Have a happy & healthy summer.

Sammy @TSC

 

The Five-Second Rule

 

lollipopHave you ever had those incredible moments of frustration that make you want to run, screaming, down the street?  Sure, you have, if you are a teacher, parent or both.  Your role is typically challenged by moments that require every ounce of maturity and wisdom to get you through the day.  Sometimes, it takes a sweet treat to help work through that frustration.

I am reminded of a sticky lollipop falling to the floor and tiny hands rescuing it from the grimy kitchen surface.   With a resounding pitch, my seven-year-old claimed it: “Five-second rule!”  Then, he quickly popped it into his mouth and went about his business.

Yes, the “five-second rule” still lives on, my friends.  I hadn’t heard it in some time, and, at that moment, I thought: What if I took five seconds not to react to people or circumstance? It takes mental awareness and self-control not to lash out when people, places, or life irritates me.   What if I stopped and took five seconds to breathe, or five seconds to be still or five seconds to think about my next course of action?

It’s a simple technique to engage our critical thinking skill set and bring us to a place of interaction vs. reaction.   Modeling this behavior reinforces the developing process that we teach our charges.  When we “walk the talk” our actions carry a stronger message over the words pouring out of our lips.

Sometimes taking five seconds is the difference between enjoying the lollipop or crushing it mercilessly, so the next time you find yourself on the brink, think: Five-second rule!

For more information on the TURNING STONEchoice process please visit http://www.turningstonechoice.com

Sammy@TSC

 

 

Teacher Appreciation

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“When you learn, teach. When you get, give.” ~ Maya Angelou

It’s time to thank the dedicated teachers for all their sacrifices and support for children throughout the year.  Teachers play a key role in student success and feeling valued lets teachers know their efforts are not going unnoticed.

“Ideal teachers are those who use themselves as bridges over which they invite their students to cross, then having facilitated their crossing, joyfully collapse, encouraging them to create bridges of their own.” ~ Nikos Kazantzakis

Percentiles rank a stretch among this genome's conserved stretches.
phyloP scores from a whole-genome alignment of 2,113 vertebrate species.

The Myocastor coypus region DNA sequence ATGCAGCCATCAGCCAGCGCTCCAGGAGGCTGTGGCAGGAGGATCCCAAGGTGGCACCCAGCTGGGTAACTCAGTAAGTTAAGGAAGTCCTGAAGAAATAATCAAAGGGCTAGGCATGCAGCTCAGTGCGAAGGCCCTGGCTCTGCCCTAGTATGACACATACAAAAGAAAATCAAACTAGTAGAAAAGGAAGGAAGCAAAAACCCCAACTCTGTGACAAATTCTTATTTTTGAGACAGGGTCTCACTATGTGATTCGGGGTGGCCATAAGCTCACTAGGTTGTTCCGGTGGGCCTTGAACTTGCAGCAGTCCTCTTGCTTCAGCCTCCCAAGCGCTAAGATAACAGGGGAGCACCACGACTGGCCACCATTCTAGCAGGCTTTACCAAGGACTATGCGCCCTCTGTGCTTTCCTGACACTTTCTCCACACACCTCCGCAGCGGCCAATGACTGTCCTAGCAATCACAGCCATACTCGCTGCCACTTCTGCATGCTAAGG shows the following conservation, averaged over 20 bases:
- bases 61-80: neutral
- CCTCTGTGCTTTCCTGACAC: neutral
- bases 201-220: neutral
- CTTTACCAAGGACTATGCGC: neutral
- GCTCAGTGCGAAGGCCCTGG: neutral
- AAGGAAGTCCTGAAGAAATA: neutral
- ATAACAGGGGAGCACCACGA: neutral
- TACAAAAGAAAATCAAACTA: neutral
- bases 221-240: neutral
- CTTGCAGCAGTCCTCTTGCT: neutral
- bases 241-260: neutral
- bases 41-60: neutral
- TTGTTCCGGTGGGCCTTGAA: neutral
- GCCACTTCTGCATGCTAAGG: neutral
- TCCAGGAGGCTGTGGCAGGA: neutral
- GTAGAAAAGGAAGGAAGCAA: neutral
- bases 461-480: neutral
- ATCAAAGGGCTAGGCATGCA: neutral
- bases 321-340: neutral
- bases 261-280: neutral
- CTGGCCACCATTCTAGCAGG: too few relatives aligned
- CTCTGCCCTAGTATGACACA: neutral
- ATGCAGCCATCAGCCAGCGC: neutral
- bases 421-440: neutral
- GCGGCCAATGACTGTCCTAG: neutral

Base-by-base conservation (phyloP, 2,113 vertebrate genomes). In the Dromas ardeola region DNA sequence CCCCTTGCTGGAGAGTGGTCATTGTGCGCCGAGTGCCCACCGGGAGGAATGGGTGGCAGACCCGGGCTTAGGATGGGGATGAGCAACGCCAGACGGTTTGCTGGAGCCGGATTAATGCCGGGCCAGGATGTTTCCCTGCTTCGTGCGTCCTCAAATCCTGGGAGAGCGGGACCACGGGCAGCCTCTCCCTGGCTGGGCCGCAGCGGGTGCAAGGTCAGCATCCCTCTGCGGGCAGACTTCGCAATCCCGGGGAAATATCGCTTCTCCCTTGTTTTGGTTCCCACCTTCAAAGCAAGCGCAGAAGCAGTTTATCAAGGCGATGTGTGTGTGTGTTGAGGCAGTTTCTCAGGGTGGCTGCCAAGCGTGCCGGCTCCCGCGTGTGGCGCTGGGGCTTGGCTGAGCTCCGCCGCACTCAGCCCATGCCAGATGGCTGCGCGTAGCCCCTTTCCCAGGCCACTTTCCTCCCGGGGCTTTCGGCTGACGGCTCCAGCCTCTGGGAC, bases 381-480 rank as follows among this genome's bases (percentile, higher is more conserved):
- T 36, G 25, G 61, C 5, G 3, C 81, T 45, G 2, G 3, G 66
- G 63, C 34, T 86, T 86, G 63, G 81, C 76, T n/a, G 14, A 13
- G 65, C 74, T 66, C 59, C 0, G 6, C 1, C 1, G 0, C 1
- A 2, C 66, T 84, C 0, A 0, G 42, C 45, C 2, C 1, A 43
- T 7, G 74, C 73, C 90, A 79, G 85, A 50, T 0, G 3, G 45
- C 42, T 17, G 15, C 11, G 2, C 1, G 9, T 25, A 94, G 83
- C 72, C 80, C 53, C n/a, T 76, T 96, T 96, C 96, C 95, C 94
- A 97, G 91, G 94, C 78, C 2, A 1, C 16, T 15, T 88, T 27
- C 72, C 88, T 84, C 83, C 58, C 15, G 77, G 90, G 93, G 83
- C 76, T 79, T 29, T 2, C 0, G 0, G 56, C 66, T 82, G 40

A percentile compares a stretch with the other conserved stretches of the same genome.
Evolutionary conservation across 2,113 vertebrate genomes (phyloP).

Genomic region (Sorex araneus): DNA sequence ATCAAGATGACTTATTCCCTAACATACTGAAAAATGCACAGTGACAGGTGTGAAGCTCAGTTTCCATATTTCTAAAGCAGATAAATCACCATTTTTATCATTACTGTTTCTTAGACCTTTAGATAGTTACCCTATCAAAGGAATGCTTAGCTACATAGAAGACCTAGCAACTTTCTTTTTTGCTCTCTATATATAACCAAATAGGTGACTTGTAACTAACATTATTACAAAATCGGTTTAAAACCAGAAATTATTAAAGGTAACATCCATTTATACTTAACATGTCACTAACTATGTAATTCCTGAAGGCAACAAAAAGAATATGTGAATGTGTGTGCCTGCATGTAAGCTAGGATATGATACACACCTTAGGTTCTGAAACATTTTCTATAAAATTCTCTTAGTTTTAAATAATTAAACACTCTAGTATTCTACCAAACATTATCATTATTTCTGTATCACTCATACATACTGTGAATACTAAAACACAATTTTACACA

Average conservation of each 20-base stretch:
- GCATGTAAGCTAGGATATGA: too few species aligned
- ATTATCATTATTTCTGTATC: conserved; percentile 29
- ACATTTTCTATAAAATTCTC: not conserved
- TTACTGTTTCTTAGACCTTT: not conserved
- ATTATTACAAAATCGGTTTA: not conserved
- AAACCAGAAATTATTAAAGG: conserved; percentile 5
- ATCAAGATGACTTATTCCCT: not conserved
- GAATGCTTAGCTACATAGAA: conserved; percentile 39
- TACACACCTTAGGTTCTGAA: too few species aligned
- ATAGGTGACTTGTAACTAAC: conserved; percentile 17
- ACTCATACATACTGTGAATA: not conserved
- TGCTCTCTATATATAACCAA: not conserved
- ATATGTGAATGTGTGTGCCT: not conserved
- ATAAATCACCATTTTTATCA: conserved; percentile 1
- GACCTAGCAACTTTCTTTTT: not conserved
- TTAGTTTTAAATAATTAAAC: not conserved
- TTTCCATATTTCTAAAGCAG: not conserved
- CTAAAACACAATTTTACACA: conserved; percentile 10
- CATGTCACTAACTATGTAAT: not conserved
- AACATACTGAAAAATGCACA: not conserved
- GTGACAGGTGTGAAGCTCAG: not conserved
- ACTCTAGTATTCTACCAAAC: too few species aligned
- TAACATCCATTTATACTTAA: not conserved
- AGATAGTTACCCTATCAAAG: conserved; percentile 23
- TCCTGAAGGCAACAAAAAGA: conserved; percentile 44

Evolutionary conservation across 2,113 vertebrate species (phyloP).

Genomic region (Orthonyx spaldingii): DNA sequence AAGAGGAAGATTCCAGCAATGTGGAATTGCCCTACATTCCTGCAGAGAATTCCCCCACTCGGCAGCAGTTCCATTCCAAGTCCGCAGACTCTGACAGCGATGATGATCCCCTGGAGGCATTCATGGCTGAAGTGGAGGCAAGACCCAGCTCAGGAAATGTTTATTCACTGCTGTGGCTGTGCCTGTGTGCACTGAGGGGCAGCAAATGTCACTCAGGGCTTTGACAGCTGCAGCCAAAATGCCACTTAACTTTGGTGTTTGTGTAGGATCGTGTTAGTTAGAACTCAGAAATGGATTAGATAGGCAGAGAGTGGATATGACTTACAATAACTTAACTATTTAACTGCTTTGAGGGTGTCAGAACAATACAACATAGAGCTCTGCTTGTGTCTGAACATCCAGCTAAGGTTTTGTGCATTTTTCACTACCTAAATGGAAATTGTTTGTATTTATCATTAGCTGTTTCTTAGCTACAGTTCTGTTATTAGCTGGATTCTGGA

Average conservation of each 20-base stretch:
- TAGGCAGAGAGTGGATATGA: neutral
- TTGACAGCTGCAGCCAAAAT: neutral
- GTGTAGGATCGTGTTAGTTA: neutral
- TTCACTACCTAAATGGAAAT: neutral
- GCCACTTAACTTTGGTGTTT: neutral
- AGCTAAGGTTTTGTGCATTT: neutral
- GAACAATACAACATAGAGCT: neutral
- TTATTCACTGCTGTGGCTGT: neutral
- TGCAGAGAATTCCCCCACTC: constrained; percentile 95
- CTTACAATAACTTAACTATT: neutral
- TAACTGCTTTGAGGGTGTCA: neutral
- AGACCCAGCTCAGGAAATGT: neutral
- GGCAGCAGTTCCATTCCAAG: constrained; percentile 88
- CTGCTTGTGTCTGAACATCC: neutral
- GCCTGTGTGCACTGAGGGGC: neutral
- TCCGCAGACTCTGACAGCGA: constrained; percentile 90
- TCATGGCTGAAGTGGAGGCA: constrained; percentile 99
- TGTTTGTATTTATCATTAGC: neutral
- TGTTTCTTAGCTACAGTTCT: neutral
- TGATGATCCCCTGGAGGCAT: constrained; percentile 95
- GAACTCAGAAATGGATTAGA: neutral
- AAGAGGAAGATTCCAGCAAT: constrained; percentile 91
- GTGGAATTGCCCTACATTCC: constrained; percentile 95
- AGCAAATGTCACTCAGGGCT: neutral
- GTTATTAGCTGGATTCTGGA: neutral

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Parent Teacher Partnership

parent teacher crossword Although there are only a few months left in the school year, it is never too late to foster a partnership between parents and teachers. Parent-teacher partnership refers to parents and teachers working collaboratively together to enhance student achievement and to ensure student success. One of the most frustrating trends in schools is how the level of parental involvement decreases as a child’s age increases.  It is an extremely discouraging fact because children of all ages would benefit if their parents would stay involved.  Parent-teacher partnerships and relationships are essential, no matter how old the student. The relationship between parents and teachers remains as important for high school students as it is for middle and elementary school students. There are many benefits to a parent-teacher partnership:

  • When parents and teachers work together it sends a clear, consistent, and positive message to students that school is important, that learning is important and that achievement is expected.
  • Parent involvement can free teachers to focus more on the task of teaching children. By having more contact with parents, teachers learn more about students’ needs and home environment.  Teacher morale is also improved by having parents who are involved.
  • Research proves that parent involvement benefits students by raising their academic achievement, increases motivation for learning, improves behavior, and promotes a positive attitude towards school in general.

An important aspect of building this relationship includes a teacher’s understanding of a parent’s perspective. Having a better understanding of the families’ work demands, needs of other children and individual beliefs and goals for educational success help educators determine the best way to engage and communicate with parents.

Family and school represent the primary environments in which young children grow and develop, and good schools value parental involvement. The foundation for good parent-teacher relationships is frequent and open communication, mutual respect and a clear understanding of what is best for each individual child.

Share your thoughts on how to enhance the parent-teacher relationship in the comment box below.

For more information on TURNING STONEchoice and our programs please follow www.turningstonechoice.com.